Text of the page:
‘Twas the night before Christmas and all thro’ the house, not a creature was stirring, not even a…BOOM!
Oh, wait, this is Paraguay and the night before Christmas is when all of the excitement happens. When we had asked Paraguayans how Christmas was celebrated here, they said that it is celebrated more on Christmas Eve, and some people still kept up with the custom of visiting nativities set up in various families’ homes. And finally this year we experienced the real deal.
Our Christmas story began Christmas Eve morning, around 8 a.m. Alba (one of the cooks from the children’s soup kitchen)’s family is one of the few families that has continued the tradition of building an elaborate nativity full of fresh flowers, tinsel, and lights, which is then surrounded by a lot of food as an offering to the Christ-child. When we arrived at Alba’s mother’s house, four men were building the initial frame for the nativity.
At first the men seemed leery of the two nortes watching them build the nativity. I don’t think the building of the nativity is usually a spectacle for folks. Eventually they seemed to become more at ease, we shared tereré, they began to banter more in Guaraní, and Allison jumped in and began to help prepare the flowers and greenery that were being arranged and wired to the structure.
Eventually one of Alba’s sisters came by with a plateful of sopa paraguaya as the lunch hour approached. We greedily devoured a couple of squares which whet our appetites, and we decided it was time to get going and prepare some lunch. As we were leaving, one of the brothers came after us and asked with a puzzled expression if we weren’t going to stay and eat lunch with them. Once they convinced us that we wouldn’t be intruding, we humbly accepted their invitation. We chatted and ate and chatted and ate some more!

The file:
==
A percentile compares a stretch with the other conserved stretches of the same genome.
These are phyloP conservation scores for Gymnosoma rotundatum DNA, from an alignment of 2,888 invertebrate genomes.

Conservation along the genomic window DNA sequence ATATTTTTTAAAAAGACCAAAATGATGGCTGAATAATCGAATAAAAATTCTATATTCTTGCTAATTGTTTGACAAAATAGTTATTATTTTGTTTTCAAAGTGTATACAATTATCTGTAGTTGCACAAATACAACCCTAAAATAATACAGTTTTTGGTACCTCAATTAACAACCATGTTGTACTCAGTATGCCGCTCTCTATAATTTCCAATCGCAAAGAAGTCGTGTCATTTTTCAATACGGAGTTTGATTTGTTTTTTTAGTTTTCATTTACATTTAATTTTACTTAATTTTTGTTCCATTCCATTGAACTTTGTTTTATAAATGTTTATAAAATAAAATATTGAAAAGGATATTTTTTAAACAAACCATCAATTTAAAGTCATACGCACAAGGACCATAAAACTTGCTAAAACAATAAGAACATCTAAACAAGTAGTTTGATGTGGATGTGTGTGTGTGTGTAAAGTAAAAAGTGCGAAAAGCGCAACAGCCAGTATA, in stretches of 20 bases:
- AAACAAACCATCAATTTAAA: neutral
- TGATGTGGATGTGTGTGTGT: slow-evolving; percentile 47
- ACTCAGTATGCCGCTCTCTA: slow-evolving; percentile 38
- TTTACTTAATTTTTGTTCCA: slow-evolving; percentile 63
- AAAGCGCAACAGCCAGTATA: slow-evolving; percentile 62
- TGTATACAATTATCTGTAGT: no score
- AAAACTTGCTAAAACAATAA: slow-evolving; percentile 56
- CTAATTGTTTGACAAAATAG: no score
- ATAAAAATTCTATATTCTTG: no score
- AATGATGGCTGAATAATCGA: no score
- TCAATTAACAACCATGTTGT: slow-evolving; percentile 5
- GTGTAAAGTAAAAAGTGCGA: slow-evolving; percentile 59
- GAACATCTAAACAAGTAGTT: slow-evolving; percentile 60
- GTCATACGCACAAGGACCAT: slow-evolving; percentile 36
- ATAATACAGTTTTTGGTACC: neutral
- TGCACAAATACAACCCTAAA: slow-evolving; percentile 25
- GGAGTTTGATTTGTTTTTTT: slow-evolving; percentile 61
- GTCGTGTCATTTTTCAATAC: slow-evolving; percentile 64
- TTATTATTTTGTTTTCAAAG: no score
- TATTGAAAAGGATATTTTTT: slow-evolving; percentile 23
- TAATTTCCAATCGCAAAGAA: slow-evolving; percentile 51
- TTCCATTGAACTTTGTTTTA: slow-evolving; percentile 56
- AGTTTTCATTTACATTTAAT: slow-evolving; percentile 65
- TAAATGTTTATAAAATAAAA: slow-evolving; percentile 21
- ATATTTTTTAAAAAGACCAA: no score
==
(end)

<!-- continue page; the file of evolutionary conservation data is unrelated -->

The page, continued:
We were invited back later that evening when the nativity would finally be finished with all of the trimmings. We went home to rest up and returned to their home around 10 p.m., a soft light emitting from the room containing the nativity. People were seated in chairs outside, talking amongst each other. Upon entering the room we were greeted by, not the simple arrangement of fresh flowers that we had left, but a nativity garishly festooned with tinsel, lights, shimmering stars, beads, candies, and other treats. Doña Alba sat serenely by and welcomed us in. Soon her sister and mother came by to offer us a traditional crunchy white cookie and something to drink.
Everyone was waiting for midnight, and as the hour approached children were in the street lighting fireworks, and the adults sat and talked and ate in the cool evening air (a sharp contrast to the heat and humidity of earlier in the day). On the stroke of midnight everyone gave a whoop and a holler, fireworks boomed, gunshots cracked, and there were hugs all around. It felt more like New Year’s Eve rather than Christmas Eve. We did head inside the house for a few minutes to make sure any stray bullets didn’t find us. Once it seemed safe, we all went back outside and continued to eat and talk with Alba and her family until 2:30 a.m.
Christmas day was much less of a to-do. We slept in, had a leisurely breakfast, and read Luke’s story of Jesus’ birth. Later that afternoon we Skype’d in to the Christmas gathering at my brother’s house to be with our family for a bit and hear about their Christmas celebration that was quite different from ours this year. It was wonderful to be included in Alba’s family Christmas and an experience not to be forgotten. However, we very much look forward to this coming Christmas that we’ll be able to celebrate with our families once again.